Just over a week since he was hospitalized with Covid-19, President Trump is returning to his beloved rallies.
At 2 p.m., Mr. Trump appeared on a White House balcony and addressed a gathering of conservative activists on the South Lawn. More than 2,000 invitations went out for the event, according to one official.
On Monday, the president will return to must-win Florida for a “Make America Great Again” event at Orlando Sanford International Airport — his first battleground-state rally since testing positive for the virus.
Mr. Trump’s rationale is easy to discern: He is eager to get back into the fray. And, more to the point, he’s hungry for the adulation of his supporters.
But the political wisdom of attending campaign events as a lethal virus ripples through the White House staff is dubious, at best.
Mr. Trump’s insistence since leaving the hospital that Covid-19 was nothing to dwell on and a challenge that can be easily overcome has highlighted the cavalier approach he has taken to the virus for six months. Returning to the campaign trail while the virus might still be working through his system will have the same effect. In an interview on “Tucker Carlson Tonight” on Friday, Mr. Trump said that he was “medication free.”
But as he trails Joseph R. Biden Jr. in the polls just over three weeks before Election Day, and with millions of votes are already being cast, Mr. Trump will not be denied.
One person familiar with the planning for the White House event said that all attendees would be required to bring and wear a mask, and that they would have to submit to a temperature check and a fill out a questionnaire.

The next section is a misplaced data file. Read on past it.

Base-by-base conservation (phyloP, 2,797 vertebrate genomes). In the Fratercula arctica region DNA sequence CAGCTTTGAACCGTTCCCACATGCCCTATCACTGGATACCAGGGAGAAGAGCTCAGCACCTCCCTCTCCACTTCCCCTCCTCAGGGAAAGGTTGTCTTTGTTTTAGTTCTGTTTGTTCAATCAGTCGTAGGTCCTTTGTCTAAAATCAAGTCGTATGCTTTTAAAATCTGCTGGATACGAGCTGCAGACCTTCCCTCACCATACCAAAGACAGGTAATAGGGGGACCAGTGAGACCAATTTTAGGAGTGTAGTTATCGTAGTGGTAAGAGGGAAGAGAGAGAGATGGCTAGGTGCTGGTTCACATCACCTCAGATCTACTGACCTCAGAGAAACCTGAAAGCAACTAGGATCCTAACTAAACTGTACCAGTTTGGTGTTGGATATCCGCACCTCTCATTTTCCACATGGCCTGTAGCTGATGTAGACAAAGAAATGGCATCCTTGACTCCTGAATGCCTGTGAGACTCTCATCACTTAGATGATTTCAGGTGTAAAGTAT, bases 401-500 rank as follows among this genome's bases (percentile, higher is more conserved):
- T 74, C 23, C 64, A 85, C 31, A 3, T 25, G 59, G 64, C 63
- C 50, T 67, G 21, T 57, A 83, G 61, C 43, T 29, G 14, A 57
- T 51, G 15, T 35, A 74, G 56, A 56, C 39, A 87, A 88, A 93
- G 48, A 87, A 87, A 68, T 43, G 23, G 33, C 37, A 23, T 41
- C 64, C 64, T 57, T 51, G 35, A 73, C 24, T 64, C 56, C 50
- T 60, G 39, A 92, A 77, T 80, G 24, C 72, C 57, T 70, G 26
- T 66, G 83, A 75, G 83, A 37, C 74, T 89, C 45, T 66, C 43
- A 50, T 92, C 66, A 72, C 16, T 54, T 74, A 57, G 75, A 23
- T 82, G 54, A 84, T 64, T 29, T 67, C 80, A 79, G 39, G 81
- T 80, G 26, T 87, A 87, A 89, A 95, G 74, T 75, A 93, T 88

As Mr. Trump prepares to hit the campaign trail again, outside medical experts caution that doing so could pose risks to himself and others. Attendees at the Florida event will be asked to sign a disclaimer stating that “you and any guests voluntarily assume all risks related to exposure to Covid-19.”
Outside medical experts said that resuming public duties might worsen Mr. Trump’s condition, which could still deteriorate in the next several days. Covid-19 patients can take turns for the worse during the second week of illness.
Then there are the potential risks Mr. Trump could pose to others. According to C.D.C. guidelines, people with mild to moderate cases of Covid-19 most likely “remain infectious no longer than 10 days after symptom onset.”
Dr. Sean P. Conley, the White House physician, said on Thursday that Mr. Trump could safely “return to public engagements” on Saturday — a timeline that was questioned by outside experts.